Based on the best available information, the current overall number of boreal caribou in Canada is estimated to be approximately 33,000-34,000 individuals (Environment Canada, 2011b; COSEWIC, 2014). This number is based on mean local population size estimates as provided by the provincial and territorial jurisdictions. It is important to note that the overall national population size estimate is only a crude approximation, as population estimates over time are unavailable in most regions. Appendix F outlines the current population size and trend information for each of the 51 ranges, as provided by provincial and territorial jurisdictions (Environment and Climate Change Canada, 2017).

3.3 Needs of boreal caribou

3.3.1 Habitat and biological needs

Boreal caribou require large range areas comprised of continuous tracts of undisturbed habitat. In general, boreal caribou prefer habitat consisting of mature to old-growth coniferous forest (e.g. jack pine (Pinus banksiana), black spruce (Picea mariana)) with abundant lichens, or muskegs and peat lands intermixed with upland or hilly areas (Stuart-Smith et al., 1997; Rettie and Messier, 2000; Courtois, 2003; Brown et al., 2007; Boreal Caribou ATK Reports, 2010-2011). Large range areas reduce the risk of predation by allowing boreal caribou to maintain low population densities throughout the range and by allowing them to avoid areas of high predation risk, such as areas with high densities of alternate prey species (e.g. moose and deer) and predators (e.g. wolf and bear) (Rettie and Messier, 2001; Brown et al., 2003; Whittington et al., 2011) (see Section 4.2). Boreal caribou use a variety of habitats to avoid predators, including muskegs and bodies of water, as well as mature and old-growth forests (Boreal Caribou ATK Reports, 2010-2011).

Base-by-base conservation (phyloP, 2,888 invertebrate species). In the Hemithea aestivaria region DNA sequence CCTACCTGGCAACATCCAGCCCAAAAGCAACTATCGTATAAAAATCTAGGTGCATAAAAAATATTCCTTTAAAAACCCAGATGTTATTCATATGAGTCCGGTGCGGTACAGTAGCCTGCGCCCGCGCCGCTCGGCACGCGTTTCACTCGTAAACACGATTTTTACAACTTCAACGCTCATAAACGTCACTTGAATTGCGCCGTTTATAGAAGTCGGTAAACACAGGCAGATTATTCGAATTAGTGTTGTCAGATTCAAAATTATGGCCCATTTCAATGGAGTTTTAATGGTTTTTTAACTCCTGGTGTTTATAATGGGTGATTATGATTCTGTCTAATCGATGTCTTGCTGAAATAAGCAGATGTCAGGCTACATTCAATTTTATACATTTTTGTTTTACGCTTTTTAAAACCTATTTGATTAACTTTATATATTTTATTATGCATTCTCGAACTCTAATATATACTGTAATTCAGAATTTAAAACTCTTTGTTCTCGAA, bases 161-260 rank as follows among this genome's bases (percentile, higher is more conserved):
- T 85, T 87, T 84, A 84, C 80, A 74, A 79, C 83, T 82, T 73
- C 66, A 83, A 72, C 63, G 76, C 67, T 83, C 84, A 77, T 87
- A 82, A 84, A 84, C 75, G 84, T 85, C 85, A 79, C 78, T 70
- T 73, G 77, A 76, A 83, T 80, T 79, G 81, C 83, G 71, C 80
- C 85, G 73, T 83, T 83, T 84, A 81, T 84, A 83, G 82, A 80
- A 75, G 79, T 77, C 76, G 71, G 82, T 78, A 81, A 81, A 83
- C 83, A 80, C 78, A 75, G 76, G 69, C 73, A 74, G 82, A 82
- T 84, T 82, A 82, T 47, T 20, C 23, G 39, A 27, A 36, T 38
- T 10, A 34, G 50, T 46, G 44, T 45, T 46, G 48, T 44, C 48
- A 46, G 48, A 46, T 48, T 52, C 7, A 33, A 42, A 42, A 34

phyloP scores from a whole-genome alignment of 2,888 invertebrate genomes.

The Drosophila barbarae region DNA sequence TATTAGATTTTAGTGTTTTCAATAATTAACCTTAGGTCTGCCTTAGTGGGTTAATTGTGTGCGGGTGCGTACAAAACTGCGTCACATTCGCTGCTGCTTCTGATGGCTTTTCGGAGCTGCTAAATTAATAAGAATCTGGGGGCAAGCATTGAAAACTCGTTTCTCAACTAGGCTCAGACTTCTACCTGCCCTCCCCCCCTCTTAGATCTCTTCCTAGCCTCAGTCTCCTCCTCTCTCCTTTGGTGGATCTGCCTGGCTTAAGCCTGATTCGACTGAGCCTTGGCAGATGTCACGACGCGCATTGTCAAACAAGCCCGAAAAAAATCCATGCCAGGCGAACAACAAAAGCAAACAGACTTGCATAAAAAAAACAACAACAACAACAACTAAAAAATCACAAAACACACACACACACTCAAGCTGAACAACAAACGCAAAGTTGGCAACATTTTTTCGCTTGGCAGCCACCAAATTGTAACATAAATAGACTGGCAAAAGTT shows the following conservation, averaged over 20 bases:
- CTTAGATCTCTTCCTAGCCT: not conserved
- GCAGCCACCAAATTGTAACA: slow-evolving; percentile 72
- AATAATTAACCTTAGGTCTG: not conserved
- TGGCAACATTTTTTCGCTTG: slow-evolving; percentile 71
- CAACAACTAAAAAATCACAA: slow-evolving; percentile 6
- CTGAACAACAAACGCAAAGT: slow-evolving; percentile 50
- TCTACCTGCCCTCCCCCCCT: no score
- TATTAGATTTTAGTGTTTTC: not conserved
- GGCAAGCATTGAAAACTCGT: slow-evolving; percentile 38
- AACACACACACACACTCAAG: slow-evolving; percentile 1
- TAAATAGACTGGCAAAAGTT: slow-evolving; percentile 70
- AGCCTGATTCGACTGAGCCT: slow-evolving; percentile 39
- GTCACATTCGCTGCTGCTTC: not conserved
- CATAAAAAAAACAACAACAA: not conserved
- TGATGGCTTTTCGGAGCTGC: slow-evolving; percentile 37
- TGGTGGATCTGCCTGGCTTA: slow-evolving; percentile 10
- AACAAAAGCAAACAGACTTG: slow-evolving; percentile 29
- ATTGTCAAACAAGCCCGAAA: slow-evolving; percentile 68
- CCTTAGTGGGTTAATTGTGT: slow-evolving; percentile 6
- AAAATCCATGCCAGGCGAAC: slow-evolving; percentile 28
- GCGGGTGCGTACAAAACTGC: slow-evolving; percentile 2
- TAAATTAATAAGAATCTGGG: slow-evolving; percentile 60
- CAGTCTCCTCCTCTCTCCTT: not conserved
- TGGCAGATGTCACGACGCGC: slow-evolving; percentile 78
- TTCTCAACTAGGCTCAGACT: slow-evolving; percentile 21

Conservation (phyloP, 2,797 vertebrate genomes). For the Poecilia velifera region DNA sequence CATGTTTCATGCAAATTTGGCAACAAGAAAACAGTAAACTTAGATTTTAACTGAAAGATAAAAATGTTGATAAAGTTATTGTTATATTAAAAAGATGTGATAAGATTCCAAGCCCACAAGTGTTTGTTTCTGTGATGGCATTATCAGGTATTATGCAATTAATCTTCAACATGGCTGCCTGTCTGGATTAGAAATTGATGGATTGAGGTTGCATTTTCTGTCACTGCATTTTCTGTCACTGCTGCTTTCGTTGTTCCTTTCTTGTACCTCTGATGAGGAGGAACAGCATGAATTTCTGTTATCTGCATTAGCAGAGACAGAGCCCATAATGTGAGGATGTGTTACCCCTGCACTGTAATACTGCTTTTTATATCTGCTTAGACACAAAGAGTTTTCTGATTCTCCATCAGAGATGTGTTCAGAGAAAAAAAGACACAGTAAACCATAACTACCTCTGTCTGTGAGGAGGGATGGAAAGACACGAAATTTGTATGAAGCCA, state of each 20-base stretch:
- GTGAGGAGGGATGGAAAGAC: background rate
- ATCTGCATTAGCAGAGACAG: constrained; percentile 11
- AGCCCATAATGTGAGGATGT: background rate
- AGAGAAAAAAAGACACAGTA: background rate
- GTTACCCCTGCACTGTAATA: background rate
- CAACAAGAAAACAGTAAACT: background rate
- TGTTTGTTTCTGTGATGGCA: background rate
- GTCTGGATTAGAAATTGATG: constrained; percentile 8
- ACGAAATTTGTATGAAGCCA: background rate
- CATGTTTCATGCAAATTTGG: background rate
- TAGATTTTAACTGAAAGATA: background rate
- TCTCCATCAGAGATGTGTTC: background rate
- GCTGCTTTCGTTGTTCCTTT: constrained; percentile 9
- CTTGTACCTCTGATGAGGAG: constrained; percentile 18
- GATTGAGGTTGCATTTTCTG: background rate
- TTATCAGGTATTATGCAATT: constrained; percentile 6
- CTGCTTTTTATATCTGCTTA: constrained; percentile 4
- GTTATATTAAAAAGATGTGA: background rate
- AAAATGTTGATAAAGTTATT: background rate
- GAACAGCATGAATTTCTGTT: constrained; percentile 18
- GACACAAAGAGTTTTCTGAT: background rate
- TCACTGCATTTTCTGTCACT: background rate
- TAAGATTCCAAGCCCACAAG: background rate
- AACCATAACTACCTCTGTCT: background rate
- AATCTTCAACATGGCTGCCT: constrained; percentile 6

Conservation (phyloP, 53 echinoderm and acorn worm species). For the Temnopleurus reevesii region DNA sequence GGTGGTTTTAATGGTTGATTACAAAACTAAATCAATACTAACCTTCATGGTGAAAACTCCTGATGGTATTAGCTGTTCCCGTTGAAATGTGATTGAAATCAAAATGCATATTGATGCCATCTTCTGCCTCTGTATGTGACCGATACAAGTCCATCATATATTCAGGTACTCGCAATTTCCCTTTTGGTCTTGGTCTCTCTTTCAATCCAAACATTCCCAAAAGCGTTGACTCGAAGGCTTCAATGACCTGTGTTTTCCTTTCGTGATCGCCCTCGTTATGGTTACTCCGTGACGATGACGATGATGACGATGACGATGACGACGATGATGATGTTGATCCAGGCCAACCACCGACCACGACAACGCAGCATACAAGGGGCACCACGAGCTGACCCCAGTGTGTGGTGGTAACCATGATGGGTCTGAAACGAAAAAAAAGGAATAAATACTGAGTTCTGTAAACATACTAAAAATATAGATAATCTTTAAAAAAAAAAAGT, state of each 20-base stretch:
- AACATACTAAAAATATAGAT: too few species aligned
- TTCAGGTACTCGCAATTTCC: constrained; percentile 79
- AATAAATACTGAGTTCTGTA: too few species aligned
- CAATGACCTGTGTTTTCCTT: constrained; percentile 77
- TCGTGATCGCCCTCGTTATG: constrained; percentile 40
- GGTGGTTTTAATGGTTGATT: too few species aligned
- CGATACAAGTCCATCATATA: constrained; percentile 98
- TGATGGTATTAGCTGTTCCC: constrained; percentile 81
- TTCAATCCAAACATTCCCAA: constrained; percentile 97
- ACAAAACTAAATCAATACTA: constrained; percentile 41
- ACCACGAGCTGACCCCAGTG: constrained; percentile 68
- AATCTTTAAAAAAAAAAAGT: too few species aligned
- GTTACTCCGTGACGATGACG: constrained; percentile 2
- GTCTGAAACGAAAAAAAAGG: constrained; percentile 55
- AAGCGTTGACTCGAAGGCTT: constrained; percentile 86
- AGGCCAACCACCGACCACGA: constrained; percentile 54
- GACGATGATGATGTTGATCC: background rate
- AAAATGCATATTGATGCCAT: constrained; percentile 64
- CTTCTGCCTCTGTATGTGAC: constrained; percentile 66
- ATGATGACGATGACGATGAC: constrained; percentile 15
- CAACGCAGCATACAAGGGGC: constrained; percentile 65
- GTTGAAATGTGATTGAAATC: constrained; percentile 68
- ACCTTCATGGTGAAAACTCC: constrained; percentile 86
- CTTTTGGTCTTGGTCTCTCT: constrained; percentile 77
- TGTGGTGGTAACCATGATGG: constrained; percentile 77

Boreal caribou select habitat that provides food, particularly terrestrial and arboreal lichens, during late winter and early spring, and avoid early stage, successional forests and recently disturbed areas (Schaefer and Pruitt, 1991; Stuart-Smith et al., 1997; Rettie and Messier, 2000; Dunford et al., 2006; Boreal Caribou ATK Reports, 2010-2011), which have poor feeding options, impede movement, and attract other ungulates (Whitefeather Forest, 2006). In order to access forage during winters with deep or crusted snow, boreal caribou require habitat that has arboreal lichens and shallower snow (such as mature coniferous stands with closed canopies and upland or hilly areas exposed to wind), where it is easier to dig for ground lichens (Vandal and Barrette, 1985; Thomas and Armbruster, 1996; Courbin et al., 2009; Boreal Caribou ATK Reports, 2010-2011; Moreau et al., 2012).

Boreal caribou have specific habitat requirements during calving and post-calving periods. To calve, pregnant cows travel to isolated, relatively predator-free areas where nutritious forage is available, such as islands in lakes, peat lands or muskegs, lakeshores and forests (Boreal Caribou ATK Reports, 2010-2011). Unavailable, inadequate or degraded habitat affects the reproductive success of females as well as the survival of calves, and can result in population decline (Thomas and Gray, 2002; McCarthy et al., 2011; Pinard et al., 2012).

Boreal caribou shift their use of habitat and their distribution within the range in response to various natural processes (e.g. forest fire, food availability, weather conditions) and human activities (e.g. development, logging, recreation) (Boreal Caribou ATK Reports, 2010-2011; Environment Canada, 2011b). For example, any mature and old-growth forest stands lost to fire or tree removal practices will result in the degradation of suitable habitat in the short-term. In response to such changing environmental conditions, boreal caribou will shift within their range. Over time, a disturbed area may recover and become suitable for use by boreal caribou.

3.3.2 Connectivity

Connectivity of habitat both within a range and between ranges is essential for boreal caribou persistence on the landscape. Within a range, habitat connectivity allows for seasonal movement among habitats with the different resources needed by boreal caribou to satisfy their life history requirements (see Appendix H for examples of biophysical attributes), and for boreal caribou to use different areas as they respond to disturbance or as disturbed habitat recovers (Saher and Schmiegelow, 2005).